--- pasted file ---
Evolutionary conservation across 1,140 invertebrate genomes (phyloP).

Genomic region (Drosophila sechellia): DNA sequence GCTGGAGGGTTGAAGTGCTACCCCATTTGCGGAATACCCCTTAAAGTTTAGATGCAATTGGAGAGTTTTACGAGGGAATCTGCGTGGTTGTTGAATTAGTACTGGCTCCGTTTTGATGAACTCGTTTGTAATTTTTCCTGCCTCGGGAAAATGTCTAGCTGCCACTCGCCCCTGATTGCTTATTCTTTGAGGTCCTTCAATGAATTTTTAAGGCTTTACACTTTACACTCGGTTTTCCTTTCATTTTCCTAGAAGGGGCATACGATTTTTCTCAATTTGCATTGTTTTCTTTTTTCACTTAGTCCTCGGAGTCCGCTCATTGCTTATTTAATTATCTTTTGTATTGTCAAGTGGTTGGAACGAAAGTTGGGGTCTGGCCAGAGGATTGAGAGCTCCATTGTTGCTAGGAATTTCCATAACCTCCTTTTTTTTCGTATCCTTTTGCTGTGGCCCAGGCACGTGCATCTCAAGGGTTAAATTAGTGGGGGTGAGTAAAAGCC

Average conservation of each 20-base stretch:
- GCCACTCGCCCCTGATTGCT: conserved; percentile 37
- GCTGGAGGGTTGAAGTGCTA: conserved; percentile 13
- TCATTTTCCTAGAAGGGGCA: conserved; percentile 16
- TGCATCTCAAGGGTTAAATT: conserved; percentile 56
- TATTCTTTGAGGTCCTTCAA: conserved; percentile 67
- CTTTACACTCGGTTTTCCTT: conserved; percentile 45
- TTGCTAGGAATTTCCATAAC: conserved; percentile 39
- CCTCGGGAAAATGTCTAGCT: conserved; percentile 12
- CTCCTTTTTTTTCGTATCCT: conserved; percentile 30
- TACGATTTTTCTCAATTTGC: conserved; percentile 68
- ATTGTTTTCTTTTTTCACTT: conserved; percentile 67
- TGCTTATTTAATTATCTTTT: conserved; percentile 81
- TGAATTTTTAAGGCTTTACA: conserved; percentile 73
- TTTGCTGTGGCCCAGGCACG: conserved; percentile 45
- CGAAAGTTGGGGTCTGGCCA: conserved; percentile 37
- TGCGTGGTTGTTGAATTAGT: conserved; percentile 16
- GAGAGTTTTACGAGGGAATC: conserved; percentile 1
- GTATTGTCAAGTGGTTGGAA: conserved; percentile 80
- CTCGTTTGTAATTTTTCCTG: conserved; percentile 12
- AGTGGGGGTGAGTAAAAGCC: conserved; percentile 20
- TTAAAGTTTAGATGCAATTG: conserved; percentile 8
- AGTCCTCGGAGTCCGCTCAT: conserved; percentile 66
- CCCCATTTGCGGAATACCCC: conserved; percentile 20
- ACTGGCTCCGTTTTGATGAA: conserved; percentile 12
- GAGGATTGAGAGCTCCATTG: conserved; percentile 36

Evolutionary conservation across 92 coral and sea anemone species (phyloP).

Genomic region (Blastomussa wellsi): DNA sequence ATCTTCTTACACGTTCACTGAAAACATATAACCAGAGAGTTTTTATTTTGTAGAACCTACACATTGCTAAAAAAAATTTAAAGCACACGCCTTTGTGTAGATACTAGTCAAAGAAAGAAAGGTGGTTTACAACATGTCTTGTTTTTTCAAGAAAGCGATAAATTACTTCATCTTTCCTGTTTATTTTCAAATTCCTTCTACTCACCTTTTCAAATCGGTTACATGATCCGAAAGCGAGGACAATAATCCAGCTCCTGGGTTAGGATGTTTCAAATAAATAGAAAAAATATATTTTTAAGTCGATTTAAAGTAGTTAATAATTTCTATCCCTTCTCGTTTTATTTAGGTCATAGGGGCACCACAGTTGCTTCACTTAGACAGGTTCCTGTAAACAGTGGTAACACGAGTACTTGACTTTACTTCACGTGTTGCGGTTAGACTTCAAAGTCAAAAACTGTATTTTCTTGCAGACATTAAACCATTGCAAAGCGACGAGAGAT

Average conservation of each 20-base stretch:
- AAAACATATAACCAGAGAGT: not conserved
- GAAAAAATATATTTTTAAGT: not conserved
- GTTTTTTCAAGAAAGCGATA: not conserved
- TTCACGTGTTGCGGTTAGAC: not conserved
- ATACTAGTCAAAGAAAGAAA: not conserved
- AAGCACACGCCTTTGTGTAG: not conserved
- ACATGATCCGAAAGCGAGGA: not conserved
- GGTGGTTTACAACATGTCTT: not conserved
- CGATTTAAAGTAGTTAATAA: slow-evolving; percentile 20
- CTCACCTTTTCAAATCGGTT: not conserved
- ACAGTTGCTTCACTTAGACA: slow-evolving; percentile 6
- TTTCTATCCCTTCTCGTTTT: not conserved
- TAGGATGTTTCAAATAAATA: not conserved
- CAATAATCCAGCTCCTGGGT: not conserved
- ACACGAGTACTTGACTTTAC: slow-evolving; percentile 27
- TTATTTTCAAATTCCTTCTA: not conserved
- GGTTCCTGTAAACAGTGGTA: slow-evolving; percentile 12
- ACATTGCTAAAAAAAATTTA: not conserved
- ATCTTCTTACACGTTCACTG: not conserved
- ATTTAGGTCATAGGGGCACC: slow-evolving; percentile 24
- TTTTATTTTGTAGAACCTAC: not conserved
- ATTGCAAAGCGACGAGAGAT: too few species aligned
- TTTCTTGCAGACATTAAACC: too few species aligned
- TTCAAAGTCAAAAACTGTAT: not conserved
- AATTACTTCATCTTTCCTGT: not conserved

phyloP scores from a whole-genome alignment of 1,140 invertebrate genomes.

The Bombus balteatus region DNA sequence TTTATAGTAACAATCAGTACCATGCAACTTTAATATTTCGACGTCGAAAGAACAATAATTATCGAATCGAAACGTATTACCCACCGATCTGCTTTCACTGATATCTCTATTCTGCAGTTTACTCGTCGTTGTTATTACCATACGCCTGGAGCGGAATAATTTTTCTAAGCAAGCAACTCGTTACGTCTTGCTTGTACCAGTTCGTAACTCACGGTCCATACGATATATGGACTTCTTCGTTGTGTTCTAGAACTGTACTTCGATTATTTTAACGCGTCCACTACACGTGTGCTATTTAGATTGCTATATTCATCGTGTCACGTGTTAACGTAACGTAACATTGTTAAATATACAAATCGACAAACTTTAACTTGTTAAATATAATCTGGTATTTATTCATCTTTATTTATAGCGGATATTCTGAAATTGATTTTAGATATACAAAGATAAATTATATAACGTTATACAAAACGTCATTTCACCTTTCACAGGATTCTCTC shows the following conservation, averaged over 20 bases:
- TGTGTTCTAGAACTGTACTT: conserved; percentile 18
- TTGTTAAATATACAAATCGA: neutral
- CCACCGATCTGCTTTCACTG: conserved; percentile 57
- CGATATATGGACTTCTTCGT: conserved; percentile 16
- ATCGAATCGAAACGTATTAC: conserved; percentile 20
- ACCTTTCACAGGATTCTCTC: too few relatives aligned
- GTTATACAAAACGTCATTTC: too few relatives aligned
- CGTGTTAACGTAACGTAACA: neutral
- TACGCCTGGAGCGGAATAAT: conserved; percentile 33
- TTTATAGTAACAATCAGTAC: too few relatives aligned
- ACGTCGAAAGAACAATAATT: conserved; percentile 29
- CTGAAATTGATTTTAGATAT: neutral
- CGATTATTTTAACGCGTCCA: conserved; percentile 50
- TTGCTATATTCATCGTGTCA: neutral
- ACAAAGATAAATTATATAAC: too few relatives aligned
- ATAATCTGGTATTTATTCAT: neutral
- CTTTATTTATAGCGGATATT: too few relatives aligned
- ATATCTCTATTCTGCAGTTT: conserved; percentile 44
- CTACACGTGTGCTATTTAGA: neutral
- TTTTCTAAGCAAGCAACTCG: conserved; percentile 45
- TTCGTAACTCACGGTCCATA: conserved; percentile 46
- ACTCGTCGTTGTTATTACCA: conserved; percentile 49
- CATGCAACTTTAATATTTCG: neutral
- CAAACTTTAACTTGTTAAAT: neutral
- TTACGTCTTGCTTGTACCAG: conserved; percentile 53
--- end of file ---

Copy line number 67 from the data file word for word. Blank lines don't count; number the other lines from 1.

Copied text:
- TACGCCTGGAGCGGAATAAT: conserved; percentile 33